- Similarly, companies can support the development of the country’s overall energy transition strategy, for example through sharing best practice around the establishment of robust policy frameworks to foster economic growth and employment, and helping drive the diversification of the economy. Companies can also align their own in-country investments with the host government’s energy transition priorities, in order to progress key initiatives and demonstrate partnership.
- Companies should redouble their efforts to monitor the evolving climate policy landscape, both internationally and at a local level, in order to avoid being caught out by policy shifts and to identify areas of opportunity. Careful monitoring will also enable companies to better understand and asses the ‘softer’ side of transition risks and adapt their in-country approach accordingly.
- In countries that face severe physical impacts from climate change, companies could focus their local efforts on climate change adaptation and mitigation. Given that the impacts of climate change will often also affect the company’s own operations, it is doubly important to address the issue.
- To maximise the socio-economic benefits from the energy transition, countries need to develop a workforce well-prepared for a diversified energy context through building local capacity in ‘green jobs’, as well as in other value-adding industries (which could be hydrocarbon-based, e.g. petrochemicals or heavy industry). Companies can play a role by up-skilling parts of the workforce for the countries’ future energy needs or making direct investments in areas that align with their own business models and shareholder interests.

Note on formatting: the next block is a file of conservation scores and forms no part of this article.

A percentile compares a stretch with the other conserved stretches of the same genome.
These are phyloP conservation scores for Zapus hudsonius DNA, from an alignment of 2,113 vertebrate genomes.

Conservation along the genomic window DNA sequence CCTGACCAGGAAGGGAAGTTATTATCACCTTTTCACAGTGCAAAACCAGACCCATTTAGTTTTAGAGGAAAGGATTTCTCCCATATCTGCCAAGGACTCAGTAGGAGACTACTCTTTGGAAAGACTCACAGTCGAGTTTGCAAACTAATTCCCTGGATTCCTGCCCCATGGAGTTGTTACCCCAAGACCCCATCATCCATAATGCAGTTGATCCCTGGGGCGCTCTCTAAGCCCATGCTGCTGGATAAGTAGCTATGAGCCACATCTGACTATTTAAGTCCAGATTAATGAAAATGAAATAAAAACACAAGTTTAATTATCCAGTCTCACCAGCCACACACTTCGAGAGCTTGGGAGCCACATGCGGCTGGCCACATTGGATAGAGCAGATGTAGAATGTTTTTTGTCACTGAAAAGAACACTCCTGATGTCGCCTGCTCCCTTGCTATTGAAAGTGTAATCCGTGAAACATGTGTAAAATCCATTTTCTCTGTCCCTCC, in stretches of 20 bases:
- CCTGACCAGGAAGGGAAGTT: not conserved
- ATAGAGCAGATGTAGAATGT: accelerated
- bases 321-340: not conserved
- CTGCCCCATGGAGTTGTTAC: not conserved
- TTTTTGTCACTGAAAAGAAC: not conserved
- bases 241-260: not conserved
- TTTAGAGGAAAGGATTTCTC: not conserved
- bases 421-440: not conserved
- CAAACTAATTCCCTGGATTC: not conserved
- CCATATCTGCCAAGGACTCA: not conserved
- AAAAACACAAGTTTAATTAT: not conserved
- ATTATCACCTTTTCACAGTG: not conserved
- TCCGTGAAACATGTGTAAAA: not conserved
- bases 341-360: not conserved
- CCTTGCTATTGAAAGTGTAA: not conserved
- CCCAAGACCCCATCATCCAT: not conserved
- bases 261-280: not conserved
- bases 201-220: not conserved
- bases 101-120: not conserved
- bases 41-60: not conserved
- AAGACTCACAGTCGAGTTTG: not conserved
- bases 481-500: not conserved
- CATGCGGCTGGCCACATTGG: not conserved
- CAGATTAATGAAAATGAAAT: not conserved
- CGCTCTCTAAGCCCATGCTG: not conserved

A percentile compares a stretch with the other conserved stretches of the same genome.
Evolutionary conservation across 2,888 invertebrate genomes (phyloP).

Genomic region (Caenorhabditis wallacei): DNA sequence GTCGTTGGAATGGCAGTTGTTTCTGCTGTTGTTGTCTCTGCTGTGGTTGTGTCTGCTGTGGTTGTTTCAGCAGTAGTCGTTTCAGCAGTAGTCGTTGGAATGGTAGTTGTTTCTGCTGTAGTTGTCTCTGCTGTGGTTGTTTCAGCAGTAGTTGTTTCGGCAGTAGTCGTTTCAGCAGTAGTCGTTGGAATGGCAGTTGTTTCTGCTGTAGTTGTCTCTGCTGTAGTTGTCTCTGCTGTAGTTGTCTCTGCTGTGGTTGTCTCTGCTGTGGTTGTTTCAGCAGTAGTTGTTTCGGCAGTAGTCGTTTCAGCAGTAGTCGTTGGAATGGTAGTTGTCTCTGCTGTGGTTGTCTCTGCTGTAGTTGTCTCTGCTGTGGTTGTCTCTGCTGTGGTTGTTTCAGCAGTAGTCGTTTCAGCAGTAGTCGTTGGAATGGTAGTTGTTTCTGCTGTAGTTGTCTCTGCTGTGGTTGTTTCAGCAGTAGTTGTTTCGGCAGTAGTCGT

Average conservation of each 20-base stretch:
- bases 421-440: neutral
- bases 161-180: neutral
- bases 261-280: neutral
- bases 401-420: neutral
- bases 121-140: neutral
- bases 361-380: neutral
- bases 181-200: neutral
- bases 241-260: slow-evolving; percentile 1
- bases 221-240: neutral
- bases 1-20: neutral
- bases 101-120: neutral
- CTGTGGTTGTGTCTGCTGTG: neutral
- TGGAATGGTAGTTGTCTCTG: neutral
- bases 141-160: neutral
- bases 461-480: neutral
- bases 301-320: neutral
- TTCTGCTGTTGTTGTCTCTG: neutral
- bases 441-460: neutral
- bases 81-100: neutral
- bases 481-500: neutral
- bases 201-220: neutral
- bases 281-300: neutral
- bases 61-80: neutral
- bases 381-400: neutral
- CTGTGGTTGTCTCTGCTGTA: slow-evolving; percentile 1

- Companies can help countries advance emissions reduction initiatives by engaging with suppliers (and domestic industry more broadly) on issues such as flaring and operational emissions reductions, and working to address longer-term scope 3 emissions. Effective knowledge sharing and capacity building around low-carbon solutions in local supply chains could also be impactful.
 A concept first defined by James Cust, et al, in the policy paper ‘Stranded Nations? The Climate Policy Implications for Fossil Fuel-Rich Developing Countries’